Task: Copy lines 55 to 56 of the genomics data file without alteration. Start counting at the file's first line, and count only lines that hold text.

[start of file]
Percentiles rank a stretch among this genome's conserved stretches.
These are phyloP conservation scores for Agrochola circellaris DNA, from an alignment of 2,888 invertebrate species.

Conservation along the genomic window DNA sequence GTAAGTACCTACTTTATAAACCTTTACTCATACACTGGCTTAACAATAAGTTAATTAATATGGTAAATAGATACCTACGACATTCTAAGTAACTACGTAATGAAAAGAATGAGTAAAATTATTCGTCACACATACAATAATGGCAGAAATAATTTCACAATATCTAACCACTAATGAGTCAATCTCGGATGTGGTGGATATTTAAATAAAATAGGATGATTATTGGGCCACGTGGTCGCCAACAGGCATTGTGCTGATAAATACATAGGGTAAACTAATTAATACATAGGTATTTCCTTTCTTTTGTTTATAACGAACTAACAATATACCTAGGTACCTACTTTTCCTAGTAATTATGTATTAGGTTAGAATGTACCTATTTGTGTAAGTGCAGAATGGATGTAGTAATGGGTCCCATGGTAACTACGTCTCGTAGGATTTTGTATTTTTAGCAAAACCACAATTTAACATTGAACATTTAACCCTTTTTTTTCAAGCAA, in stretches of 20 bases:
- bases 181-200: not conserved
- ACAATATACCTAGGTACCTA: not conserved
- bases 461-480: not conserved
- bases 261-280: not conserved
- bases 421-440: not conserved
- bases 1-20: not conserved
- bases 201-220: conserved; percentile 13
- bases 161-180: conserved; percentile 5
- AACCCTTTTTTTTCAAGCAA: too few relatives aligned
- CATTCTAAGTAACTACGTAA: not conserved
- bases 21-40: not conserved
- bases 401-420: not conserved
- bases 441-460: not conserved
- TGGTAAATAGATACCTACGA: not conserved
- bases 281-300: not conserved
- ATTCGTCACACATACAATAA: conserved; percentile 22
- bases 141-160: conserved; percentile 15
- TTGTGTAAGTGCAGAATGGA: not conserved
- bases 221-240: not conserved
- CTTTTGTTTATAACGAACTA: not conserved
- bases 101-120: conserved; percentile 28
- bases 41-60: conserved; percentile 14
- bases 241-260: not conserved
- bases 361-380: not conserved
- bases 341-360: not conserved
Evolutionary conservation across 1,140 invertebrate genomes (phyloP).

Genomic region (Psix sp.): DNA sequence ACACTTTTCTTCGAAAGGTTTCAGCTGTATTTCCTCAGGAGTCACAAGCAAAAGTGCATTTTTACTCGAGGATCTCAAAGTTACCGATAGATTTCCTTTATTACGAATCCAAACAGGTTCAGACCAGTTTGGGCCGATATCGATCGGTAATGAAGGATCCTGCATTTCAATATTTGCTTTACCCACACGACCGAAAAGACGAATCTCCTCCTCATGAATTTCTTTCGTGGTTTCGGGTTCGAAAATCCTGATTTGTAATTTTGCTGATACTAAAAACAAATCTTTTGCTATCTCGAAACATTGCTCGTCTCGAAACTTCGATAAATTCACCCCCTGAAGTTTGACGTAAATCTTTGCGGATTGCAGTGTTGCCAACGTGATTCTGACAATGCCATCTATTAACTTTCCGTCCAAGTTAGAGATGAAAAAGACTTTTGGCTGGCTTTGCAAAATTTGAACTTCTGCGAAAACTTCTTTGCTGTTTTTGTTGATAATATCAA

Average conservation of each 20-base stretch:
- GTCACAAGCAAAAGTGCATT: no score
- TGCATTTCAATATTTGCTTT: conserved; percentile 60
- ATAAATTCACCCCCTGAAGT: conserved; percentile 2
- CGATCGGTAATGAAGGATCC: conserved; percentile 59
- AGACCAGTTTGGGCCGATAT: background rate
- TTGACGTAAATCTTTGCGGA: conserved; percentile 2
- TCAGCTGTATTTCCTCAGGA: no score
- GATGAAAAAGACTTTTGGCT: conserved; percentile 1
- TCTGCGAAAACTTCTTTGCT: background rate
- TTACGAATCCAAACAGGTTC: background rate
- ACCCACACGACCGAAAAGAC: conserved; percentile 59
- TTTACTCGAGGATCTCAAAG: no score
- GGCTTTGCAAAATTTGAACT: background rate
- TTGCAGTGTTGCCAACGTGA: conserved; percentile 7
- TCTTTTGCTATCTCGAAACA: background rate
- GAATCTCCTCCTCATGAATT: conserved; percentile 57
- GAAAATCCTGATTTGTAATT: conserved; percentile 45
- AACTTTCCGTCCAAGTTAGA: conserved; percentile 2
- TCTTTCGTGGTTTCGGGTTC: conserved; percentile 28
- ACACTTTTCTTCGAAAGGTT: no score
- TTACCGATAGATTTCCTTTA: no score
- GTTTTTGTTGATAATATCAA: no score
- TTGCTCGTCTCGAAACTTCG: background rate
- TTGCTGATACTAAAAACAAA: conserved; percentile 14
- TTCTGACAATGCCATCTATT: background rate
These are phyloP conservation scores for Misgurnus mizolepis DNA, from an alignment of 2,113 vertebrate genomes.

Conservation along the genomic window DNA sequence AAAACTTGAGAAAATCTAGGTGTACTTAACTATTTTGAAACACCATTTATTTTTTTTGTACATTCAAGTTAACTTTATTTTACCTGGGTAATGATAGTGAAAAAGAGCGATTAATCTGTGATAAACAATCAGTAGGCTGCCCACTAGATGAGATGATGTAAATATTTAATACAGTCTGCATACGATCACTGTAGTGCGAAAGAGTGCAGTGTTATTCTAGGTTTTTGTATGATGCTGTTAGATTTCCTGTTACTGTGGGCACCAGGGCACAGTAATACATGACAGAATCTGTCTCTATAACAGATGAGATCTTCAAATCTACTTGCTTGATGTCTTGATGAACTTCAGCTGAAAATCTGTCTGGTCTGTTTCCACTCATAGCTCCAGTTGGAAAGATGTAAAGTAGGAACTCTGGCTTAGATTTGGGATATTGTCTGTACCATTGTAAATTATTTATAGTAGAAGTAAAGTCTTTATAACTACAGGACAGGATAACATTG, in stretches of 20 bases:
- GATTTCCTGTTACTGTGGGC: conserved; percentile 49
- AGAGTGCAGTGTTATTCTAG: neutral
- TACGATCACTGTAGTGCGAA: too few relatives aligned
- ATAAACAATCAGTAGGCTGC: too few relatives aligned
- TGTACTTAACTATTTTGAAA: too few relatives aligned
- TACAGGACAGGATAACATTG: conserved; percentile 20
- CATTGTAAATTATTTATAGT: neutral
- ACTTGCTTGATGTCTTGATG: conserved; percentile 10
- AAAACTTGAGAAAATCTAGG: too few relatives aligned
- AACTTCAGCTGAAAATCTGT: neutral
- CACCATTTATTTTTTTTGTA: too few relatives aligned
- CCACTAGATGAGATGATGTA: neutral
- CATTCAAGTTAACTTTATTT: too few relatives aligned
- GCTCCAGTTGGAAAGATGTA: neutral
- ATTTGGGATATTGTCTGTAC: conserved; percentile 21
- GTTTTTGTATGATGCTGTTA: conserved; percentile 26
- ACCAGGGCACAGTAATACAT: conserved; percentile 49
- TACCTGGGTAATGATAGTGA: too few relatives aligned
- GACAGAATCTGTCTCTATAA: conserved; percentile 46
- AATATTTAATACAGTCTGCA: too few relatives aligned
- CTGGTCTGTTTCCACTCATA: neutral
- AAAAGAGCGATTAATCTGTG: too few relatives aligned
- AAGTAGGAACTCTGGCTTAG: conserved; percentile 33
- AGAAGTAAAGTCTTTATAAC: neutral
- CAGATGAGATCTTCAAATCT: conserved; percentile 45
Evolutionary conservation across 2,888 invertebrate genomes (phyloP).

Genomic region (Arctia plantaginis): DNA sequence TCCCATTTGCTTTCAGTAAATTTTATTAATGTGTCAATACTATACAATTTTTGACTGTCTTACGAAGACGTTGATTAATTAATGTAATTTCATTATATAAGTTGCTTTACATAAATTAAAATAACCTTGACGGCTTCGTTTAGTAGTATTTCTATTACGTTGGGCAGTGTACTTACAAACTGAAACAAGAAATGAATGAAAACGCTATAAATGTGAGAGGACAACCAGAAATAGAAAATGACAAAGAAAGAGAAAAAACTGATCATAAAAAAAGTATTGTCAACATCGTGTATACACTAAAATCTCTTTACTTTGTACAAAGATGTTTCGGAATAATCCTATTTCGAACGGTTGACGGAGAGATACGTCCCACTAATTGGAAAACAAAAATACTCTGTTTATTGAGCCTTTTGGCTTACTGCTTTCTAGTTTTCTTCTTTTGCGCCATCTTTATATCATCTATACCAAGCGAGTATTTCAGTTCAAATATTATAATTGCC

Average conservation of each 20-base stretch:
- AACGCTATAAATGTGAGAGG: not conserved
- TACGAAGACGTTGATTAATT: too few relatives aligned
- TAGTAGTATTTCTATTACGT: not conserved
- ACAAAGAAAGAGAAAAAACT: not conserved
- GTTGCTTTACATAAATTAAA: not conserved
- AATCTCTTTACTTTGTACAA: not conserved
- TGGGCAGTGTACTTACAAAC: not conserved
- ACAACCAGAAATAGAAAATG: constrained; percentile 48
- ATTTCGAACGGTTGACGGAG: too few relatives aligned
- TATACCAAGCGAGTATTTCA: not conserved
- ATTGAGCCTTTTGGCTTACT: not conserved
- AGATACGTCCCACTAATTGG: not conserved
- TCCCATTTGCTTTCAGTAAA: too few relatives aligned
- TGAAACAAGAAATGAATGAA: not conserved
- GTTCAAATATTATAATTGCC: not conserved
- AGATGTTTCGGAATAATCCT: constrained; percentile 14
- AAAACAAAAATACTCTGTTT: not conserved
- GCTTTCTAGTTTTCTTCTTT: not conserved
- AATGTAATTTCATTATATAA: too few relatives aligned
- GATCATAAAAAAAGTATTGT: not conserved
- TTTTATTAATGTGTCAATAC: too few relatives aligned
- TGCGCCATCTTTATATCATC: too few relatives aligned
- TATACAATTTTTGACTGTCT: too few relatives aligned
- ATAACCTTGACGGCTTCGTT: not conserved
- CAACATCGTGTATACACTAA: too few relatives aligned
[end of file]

- TTGCTGATACTAAAAACAAA: conserved; percentile 14
- TTCTGACAATGCCATCTATT: background rate